Colorado woman in court for jury duty thanks first responders after suffering stroke

ARAPAHOE COUNTY, Colo. — While some may find jury duty a necessary evil, a Colorado woman is grateful that she was called to serve. It most likely saved her life.

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Shirley Bennet, 69, suffered a stroke while awaiting jury selection at the Arapahoe County courthouse last month, KMGH-TV reported.

Bennet told KUSA-TV that she remembered leaving the courtroom at about 1:30 p.m. on Feb. 13 while it was in recess, but not much else. She was sitting on a bench in a hallway when she suffered the stroke, according to the television station.

Arapahoe County Sgt. Robert Chase was the first person to reach her and began CPR, KMGH reported. Bennet initially did not have a pulse, but first responders who joined Chase used a bag valve on Bennet to help her breathe.

After several cycles of compressions, the deputies were able to find a faint pulse, according to the television station.

After members of the South Metro Fire Rescue arrived at the scene, they took over compressions and gave Bennet an IV, KMGH reported. After inserting a breathing tube, she began to recover.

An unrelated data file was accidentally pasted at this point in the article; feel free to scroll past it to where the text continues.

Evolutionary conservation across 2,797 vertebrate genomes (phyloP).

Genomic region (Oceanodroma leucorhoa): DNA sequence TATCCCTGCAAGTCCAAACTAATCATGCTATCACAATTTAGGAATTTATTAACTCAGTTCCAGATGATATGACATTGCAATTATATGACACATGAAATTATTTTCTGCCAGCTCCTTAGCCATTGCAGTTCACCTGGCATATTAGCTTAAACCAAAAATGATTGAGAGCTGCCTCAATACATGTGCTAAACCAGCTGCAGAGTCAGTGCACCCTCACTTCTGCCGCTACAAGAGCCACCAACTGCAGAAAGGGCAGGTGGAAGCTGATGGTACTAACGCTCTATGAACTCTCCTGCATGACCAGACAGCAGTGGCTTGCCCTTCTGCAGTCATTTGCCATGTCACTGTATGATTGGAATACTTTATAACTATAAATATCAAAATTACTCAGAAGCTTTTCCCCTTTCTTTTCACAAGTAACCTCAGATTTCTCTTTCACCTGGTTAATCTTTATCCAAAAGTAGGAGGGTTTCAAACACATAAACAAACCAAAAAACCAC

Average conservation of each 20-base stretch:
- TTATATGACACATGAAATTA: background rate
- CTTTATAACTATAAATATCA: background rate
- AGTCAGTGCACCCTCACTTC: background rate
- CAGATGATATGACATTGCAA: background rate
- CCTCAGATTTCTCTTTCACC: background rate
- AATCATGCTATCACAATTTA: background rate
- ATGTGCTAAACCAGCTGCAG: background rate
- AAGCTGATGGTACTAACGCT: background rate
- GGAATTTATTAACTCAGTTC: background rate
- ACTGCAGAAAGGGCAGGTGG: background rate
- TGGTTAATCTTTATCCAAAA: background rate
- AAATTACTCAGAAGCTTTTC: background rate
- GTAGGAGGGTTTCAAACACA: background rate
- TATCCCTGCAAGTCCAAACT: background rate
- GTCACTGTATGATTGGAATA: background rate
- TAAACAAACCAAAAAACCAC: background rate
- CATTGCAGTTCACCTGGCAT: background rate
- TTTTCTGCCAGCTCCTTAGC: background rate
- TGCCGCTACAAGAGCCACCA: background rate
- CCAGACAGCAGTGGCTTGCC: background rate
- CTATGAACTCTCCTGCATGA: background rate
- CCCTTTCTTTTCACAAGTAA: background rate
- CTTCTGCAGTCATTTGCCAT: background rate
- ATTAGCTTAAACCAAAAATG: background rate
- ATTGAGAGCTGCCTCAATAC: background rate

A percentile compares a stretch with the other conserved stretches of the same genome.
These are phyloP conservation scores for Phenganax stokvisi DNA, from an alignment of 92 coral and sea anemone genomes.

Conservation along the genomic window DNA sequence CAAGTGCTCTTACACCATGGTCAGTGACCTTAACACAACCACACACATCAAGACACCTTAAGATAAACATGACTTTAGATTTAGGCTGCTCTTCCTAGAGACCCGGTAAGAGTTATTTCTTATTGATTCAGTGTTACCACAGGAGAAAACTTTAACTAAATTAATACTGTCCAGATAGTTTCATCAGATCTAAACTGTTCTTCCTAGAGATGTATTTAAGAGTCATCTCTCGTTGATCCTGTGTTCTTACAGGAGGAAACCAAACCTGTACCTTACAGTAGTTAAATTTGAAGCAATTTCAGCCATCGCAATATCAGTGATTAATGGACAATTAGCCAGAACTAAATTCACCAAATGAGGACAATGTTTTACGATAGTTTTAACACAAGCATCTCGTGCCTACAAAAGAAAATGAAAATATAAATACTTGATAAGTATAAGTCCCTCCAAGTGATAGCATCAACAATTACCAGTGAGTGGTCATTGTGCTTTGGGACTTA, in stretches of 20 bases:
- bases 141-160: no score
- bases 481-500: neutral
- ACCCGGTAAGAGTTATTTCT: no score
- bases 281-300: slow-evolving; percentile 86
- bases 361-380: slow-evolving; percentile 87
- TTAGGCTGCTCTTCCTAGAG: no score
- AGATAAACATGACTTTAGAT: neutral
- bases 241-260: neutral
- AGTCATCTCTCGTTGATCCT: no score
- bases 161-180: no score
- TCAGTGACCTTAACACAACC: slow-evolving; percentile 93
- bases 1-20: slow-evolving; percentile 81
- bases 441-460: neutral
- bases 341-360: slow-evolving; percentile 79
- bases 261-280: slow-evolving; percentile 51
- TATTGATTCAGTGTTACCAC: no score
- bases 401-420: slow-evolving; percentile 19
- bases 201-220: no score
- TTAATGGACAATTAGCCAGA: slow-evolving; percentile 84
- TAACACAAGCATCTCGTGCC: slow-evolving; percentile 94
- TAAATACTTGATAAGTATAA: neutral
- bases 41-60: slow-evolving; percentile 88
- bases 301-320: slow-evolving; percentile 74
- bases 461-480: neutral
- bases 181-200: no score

“That’s what we’re trained to do, is keep going, keep going, keep going, keep going,” Chase told KUSA. “And it’s a good thing that we did, ‘cause here’s Shirley.”

Bennet, who has suffered three heart attacks, was released from an area hospital in early March, according to KMGH.

She returned to the Arapahoe County Courthouse this week and joked that she was returning “to the scene of the crime,” KUSA reported.

She was greeted by the paramedics and deputies that came to her side during her stroke. She addressed the first responders, pretending to hold a microphone and speaking like a television reporter covering the event, according to the television station.

“You’re looking at a woman who should be dead, but not so,” Bennet said. “She’s alive and well and going on with living her life and doing the things she needs to do. Thank you for tuning into our news, now we’re gonna go to cars are stuck on I-70 in the snowstorm.”

Nineteen deputies were involved in saving Bennet’s life, according to KMGH.

“You guys do this every day, many times a day, for years and years and years,” Bennet told the group. “And I probably know there are times that you’ve saved lives, you helped people, and not a single person said thank you. And I want to say thank you from the bottom of my heart.”

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